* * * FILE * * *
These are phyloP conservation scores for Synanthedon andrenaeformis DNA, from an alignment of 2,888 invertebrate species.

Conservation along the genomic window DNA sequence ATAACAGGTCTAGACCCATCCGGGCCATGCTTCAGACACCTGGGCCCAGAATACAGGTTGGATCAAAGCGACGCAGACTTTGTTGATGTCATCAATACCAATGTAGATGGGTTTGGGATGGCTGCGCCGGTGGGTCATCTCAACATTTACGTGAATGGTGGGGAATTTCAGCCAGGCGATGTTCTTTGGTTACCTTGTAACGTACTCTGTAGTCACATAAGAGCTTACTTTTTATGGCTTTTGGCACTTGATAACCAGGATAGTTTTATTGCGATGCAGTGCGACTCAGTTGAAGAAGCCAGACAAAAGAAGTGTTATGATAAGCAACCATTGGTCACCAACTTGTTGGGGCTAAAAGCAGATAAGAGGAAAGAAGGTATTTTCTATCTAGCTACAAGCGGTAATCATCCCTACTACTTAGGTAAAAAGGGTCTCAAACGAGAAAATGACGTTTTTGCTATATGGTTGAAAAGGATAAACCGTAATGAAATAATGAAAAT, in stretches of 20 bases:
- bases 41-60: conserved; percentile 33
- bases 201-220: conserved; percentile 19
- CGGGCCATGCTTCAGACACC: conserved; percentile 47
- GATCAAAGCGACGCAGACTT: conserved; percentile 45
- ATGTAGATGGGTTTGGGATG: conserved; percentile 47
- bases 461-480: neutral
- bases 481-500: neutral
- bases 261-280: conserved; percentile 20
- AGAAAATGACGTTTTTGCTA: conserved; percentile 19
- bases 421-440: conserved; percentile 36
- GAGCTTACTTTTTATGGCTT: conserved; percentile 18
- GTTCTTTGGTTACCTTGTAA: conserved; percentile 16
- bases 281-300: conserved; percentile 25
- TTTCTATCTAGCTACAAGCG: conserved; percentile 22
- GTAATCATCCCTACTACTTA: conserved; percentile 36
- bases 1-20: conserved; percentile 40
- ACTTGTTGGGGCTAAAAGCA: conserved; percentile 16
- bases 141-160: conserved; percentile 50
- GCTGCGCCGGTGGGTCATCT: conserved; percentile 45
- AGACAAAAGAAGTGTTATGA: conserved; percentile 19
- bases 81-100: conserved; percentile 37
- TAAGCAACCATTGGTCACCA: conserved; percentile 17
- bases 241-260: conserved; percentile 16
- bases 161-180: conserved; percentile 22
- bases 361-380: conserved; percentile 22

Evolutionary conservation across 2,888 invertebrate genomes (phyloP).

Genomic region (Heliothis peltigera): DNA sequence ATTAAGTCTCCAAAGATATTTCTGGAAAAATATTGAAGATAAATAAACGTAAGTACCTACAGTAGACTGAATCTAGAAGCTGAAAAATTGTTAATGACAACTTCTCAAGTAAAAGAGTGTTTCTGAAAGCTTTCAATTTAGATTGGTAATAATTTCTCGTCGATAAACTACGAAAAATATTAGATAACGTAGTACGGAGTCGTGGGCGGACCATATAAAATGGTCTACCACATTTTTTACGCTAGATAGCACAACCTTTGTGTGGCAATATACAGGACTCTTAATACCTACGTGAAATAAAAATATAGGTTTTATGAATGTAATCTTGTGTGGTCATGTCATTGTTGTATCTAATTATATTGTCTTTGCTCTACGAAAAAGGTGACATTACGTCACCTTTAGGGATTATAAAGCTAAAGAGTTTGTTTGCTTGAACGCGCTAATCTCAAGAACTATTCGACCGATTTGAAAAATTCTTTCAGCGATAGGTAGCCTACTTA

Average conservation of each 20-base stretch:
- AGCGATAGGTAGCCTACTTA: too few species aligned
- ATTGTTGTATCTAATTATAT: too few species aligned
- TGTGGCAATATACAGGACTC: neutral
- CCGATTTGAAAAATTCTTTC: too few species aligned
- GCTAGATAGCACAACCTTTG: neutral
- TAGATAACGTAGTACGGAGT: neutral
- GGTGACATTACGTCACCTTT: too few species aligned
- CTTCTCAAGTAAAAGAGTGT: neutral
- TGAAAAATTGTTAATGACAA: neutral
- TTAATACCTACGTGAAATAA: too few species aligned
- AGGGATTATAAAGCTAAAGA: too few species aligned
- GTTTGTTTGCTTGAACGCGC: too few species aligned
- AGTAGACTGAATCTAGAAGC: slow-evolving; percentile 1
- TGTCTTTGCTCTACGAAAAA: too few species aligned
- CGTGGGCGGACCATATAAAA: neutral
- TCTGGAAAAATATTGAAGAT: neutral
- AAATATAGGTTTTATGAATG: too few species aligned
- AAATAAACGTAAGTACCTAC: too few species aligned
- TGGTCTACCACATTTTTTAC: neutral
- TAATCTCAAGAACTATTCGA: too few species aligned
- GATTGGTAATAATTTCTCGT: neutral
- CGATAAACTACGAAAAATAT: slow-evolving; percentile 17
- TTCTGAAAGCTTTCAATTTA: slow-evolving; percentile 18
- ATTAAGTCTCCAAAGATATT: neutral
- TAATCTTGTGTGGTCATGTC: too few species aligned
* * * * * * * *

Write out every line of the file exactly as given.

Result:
These are phyloP conservation scores for Synanthedon andrenaeformis DNA, from an alignment of 2,888 invertebrate species.

Conservation along the genomic window DNA sequence ATAACAGGTCTAGACCCATCCGGGCCATGCTTCAGACACCTGGGCCCAGAATACAGGTTGGATCAAAGCGACGCAGACTTTGTTGATGTCATCAATACCAATGTAGATGGGTTTGGGATGGCTGCGCCGGTGGGTCATCTCAACATTTACGTGAATGGTGGGGAATTTCAGCCAGGCGATGTTCTTTGGTTACCTTGTAACGTACTCTGTAGTCACATAAGAGCTTACTTTTTATGGCTTTTGGCACTTGATAACCAGGATAGTTTTATTGCGATGCAGTGCGACTCAGTTGAAGAAGCCAGACAAAAGAAGTGTTATGATAAGCAACCATTGGTCACCAACTTGTTGGGGCTAAAAGCAGATAAGAGGAAAGAAGGTATTTTCTATCTAGCTACAAGCGGTAATCATCCCTACTACTTAGGTAAAAAGGGTCTCAAACGAGAAAATGACGTTTTTGCTATATGGTTGAAAAGGATAAACCGTAATGAAATAATGAAAAT, in stretches of 20 bases:
- bases 41-60: conserved; percentile 33
- bases 201-220: conserved; percentile 19
- CGGGCCATGCTTCAGACACC: conserved; percentile 47
- GATCAAAGCGACGCAGACTT: conserved; percentile 45
- ATGTAGATGGGTTTGGGATG: conserved; percentile 47
- bases 461-480: neutral
- bases 481-500: neutral
- bases 261-280: conserved; percentile 20
- AGAAAATGACGTTTTTGCTA: conserved; percentile 19
- bases 421-440: conserved; percentile 36
- GAGCTTACTTTTTATGGCTT: conserved; percentile 18
- GTTCTTTGGTTACCTTGTAA: conserved; percentile 16
- bases 281-300: conserved; percentile 25
- TTTCTATCTAGCTACAAGCG: conserved; percentile 22
- GTAATCATCCCTACTACTTA: conserved; percentile 36
- bases 1-20: conserved; percentile 40
- ACTTGTTGGGGCTAAAAGCA: conserved; percentile 16
- bases 141-160: conserved; percentile 50
- GCTGCGCCGGTGGGTCATCT: conserved; percentile 45
- AGACAAAAGAAGTGTTATGA: conserved; percentile 19
- bases 81-100: conserved; percentile 37
- TAAGCAACCATTGGTCACCA: conserved; percentile 17
- bases 241-260: conserved; percentile 16
- bases 161-180: conserved; percentile 22
- bases 361-380: conserved; percentile 22

Evolutionary conservation across 2,888 invertebrate genomes (phyloP).

Genomic region (Heliothis peltigera): DNA sequence ATTAAGTCTCCAAAGATATTTCTGGAAAAATATTGAAGATAAATAAACGTAAGTACCTACAGTAGACTGAATCTAGAAGCTGAAAAATTGTTAATGACAACTTCTCAAGTAAAAGAGTGTTTCTGAAAGCTTTCAATTTAGATTGGTAATAATTTCTCGTCGATAAACTACGAAAAATATTAGATAACGTAGTACGGAGTCGTGGGCGGACCATATAAAATGGTCTACCACATTTTTTACGCTAGATAGCACAACCTTTGTGTGGCAATATACAGGACTCTTAATACCTACGTGAAATAAAAATATAGGTTTTATGAATGTAATCTTGTGTGGTCATGTCATTGTTGTATCTAATTATATTGTCTTTGCTCTACGAAAAAGGTGACATTACGTCACCTTTAGGGATTATAAAGCTAAAGAGTTTGTTTGCTTGAACGCGCTAATCTCAAGAACTATTCGACCGATTTGAAAAATTCTTTCAGCGATAGGTAGCCTACTTA

Average conservation of each 20-base stretch:
- AGCGATAGGTAGCCTACTTA: too few species aligned
- ATTGTTGTATCTAATTATAT: too few species aligned
- TGTGGCAATATACAGGACTC: neutral
- CCGATTTGAAAAATTCTTTC: too few species aligned
- GCTAGATAGCACAACCTTTG: neutral
- TAGATAACGTAGTACGGAGT: neutral
- GGTGACATTACGTCACCTTT: too few species aligned
- CTTCTCAAGTAAAAGAGTGT: neutral
- TGAAAAATTGTTAATGACAA: neutral
- TTAATACCTACGTGAAATAA: too few species aligned
- AGGGATTATAAAGCTAAAGA: too few species aligned
- GTTTGTTTGCTTGAACGCGC: too few species aligned
- AGTAGACTGAATCTAGAAGC: slow-evolving; percentile 1
- TGTCTTTGCTCTACGAAAAA: too few species aligned
- CGTGGGCGGACCATATAAAA: neutral
- TCTGGAAAAATATTGAAGAT: neutral
- AAATATAGGTTTTATGAATG: too few species aligned
- AAATAAACGTAAGTACCTAC: too few species aligned
- TGGTCTACCACATTTTTTAC: neutral
- TAATCTCAAGAACTATTCGA: too few species aligned
- GATTGGTAATAATTTCTCGT: neutral
- CGATAAACTACGAAAAATAT: slow-evolving; percentile 17
- TTCTGAAAGCTTTCAATTTA: slow-evolving; percentile 18
- ATTAAGTCTCCAAAGATATT: neutral
- TAATCTTGTGTGGTCATGTC: too few species aligned